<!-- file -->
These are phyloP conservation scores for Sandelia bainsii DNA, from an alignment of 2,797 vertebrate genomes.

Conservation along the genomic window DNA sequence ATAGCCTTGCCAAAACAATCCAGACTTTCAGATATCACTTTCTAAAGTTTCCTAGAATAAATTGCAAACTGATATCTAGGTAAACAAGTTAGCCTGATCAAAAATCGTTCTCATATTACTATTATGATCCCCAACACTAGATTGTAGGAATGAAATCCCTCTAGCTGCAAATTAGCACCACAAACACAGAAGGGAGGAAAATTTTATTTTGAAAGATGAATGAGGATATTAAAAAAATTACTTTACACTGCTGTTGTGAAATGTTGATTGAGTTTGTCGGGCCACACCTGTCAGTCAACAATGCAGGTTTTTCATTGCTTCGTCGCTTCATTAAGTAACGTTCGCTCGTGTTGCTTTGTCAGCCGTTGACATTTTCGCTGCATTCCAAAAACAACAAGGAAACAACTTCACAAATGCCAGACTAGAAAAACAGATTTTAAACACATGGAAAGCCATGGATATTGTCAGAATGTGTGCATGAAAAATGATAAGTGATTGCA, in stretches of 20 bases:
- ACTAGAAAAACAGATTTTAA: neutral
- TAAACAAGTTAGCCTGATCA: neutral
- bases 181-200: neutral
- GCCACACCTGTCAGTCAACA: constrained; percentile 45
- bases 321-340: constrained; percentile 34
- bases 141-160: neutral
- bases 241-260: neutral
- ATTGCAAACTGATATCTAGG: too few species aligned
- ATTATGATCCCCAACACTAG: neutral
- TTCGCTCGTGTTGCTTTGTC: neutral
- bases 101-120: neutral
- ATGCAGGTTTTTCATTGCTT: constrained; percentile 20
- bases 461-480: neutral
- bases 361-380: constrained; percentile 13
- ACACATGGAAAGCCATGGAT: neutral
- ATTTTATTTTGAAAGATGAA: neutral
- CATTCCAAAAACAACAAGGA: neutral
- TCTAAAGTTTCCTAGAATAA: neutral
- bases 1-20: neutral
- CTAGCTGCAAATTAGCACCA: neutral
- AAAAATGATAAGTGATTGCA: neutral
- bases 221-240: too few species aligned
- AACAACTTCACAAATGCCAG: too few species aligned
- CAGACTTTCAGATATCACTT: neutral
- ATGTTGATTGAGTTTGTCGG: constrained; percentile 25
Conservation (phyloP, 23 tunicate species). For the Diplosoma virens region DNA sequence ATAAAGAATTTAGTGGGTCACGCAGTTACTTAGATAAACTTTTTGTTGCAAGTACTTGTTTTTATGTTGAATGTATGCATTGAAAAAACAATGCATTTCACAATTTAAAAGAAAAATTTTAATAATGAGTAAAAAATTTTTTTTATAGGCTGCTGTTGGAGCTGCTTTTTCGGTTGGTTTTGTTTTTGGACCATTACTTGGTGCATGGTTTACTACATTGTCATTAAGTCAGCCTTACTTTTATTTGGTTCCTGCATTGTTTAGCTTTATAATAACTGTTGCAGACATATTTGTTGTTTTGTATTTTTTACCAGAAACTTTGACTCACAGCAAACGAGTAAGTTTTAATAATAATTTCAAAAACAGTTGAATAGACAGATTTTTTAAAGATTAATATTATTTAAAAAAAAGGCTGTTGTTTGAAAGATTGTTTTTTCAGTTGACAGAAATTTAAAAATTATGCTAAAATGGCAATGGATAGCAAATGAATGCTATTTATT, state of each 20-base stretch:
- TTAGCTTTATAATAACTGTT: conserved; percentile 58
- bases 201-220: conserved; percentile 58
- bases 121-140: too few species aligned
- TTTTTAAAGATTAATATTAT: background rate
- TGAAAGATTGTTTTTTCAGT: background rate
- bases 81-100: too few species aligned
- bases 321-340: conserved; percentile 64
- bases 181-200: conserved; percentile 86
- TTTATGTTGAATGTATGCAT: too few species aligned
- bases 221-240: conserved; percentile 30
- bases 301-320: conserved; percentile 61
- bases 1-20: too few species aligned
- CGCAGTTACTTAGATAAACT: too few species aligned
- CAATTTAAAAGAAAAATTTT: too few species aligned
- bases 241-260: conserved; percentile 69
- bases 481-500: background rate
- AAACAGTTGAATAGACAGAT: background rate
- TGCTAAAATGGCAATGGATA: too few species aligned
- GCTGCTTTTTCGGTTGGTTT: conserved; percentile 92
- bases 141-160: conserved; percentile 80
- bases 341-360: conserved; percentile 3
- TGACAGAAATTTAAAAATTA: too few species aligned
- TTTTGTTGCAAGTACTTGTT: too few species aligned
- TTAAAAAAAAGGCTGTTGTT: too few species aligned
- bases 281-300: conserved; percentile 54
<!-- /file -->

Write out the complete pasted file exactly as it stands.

These are phyloP conservation scores for Sandelia bainsii DNA, from an alignment of 2,797 vertebrate genomes.

Conservation along the genomic window DNA sequence ATAGCCTTGCCAAAACAATCCAGACTTTCAGATATCACTTTCTAAAGTTTCCTAGAATAAATTGCAAACTGATATCTAGGTAAACAAGTTAGCCTGATCAAAAATCGTTCTCATATTACTATTATGATCCCCAACACTAGATTGTAGGAATGAAATCCCTCTAGCTGCAAATTAGCACCACAAACACAGAAGGGAGGAAAATTTTATTTTGAAAGATGAATGAGGATATTAAAAAAATTACTTTACACTGCTGTTGTGAAATGTTGATTGAGTTTGTCGGGCCACACCTGTCAGTCAACAATGCAGGTTTTTCATTGCTTCGTCGCTTCATTAAGTAACGTTCGCTCGTGTTGCTTTGTCAGCCGTTGACATTTTCGCTGCATTCCAAAAACAACAAGGAAACAACTTCACAAATGCCAGACTAGAAAAACAGATTTTAAACACATGGAAAGCCATGGATATTGTCAGAATGTGTGCATGAAAAATGATAAGTGATTGCA, in stretches of 20 bases:
- ACTAGAAAAACAGATTTTAA: neutral
- TAAACAAGTTAGCCTGATCA: neutral
- bases 181-200: neutral
- GCCACACCTGTCAGTCAACA: constrained; percentile 45
- bases 321-340: constrained; percentile 34
- bases 141-160: neutral
- bases 241-260: neutral
- ATTGCAAACTGATATCTAGG: too few species aligned
- ATTATGATCCCCAACACTAG: neutral
- TTCGCTCGTGTTGCTTTGTC: neutral
- bases 101-120: neutral
- ATGCAGGTTTTTCATTGCTT: constrained; percentile 20
- bases 461-480: neutral
- bases 361-380: constrained; percentile 13
- ACACATGGAAAGCCATGGAT: neutral
- ATTTTATTTTGAAAGATGAA: neutral
- CATTCCAAAAACAACAAGGA: neutral
- TCTAAAGTTTCCTAGAATAA: neutral
- bases 1-20: neutral
- CTAGCTGCAAATTAGCACCA: neutral
- AAAAATGATAAGTGATTGCA: neutral
- bases 221-240: too few species aligned
- AACAACTTCACAAATGCCAG: too few species aligned
- CAGACTTTCAGATATCACTT: neutral
- ATGTTGATTGAGTTTGTCGG: constrained; percentile 25
Conservation (phyloP, 23 tunicate species). For the Diplosoma virens region DNA sequence ATAAAGAATTTAGTGGGTCACGCAGTTACTTAGATAAACTTTTTGTTGCAAGTACTTGTTTTTATGTTGAATGTATGCATTGAAAAAACAATGCATTTCACAATTTAAAAGAAAAATTTTAATAATGAGTAAAAAATTTTTTTTATAGGCTGCTGTTGGAGCTGCTTTTTCGGTTGGTTTTGTTTTTGGACCATTACTTGGTGCATGGTTTACTACATTGTCATTAAGTCAGCCTTACTTTTATTTGGTTCCTGCATTGTTTAGCTTTATAATAACTGTTGCAGACATATTTGTTGTTTTGTATTTTTTACCAGAAACTTTGACTCACAGCAAACGAGTAAGTTTTAATAATAATTTCAAAAACAGTTGAATAGACAGATTTTTTAAAGATTAATATTATTTAAAAAAAAGGCTGTTGTTTGAAAGATTGTTTTTTCAGTTGACAGAAATTTAAAAATTATGCTAAAATGGCAATGGATAGCAAATGAATGCTATTTATT, state of each 20-base stretch:
- TTAGCTTTATAATAACTGTT: conserved; percentile 58
- bases 201-220: conserved; percentile 58
- bases 121-140: too few species aligned
- TTTTTAAAGATTAATATTAT: background rate
- TGAAAGATTGTTTTTTCAGT: background rate
- bases 81-100: too few species aligned
- bases 321-340: conserved; percentile 64
- bases 181-200: conserved; percentile 86
- TTTATGTTGAATGTATGCAT: too few species aligned
- bases 221-240: conserved; percentile 30
- bases 301-320: conserved; percentile 61
- bases 1-20: too few species aligned
- CGCAGTTACTTAGATAAACT: too few species aligned
- CAATTTAAAAGAAAAATTTT: too few species aligned
- bases 241-260: conserved; percentile 69
- bases 481-500: background rate
- AAACAGTTGAATAGACAGAT: background rate
- TGCTAAAATGGCAATGGATA: too few species aligned
- GCTGCTTTTTCGGTTGGTTT: conserved; percentile 92
- bases 141-160: conserved; percentile 80
- bases 341-360: conserved; percentile 3
- TGACAGAAATTTAAAAATTA: too few species aligned
- TTTTGTTGCAAGTACTTGTT: too few species aligned
- TTAAAAAAAAGGCTGTTGTT: too few species aligned
- bases 281-300: conserved; percentile 54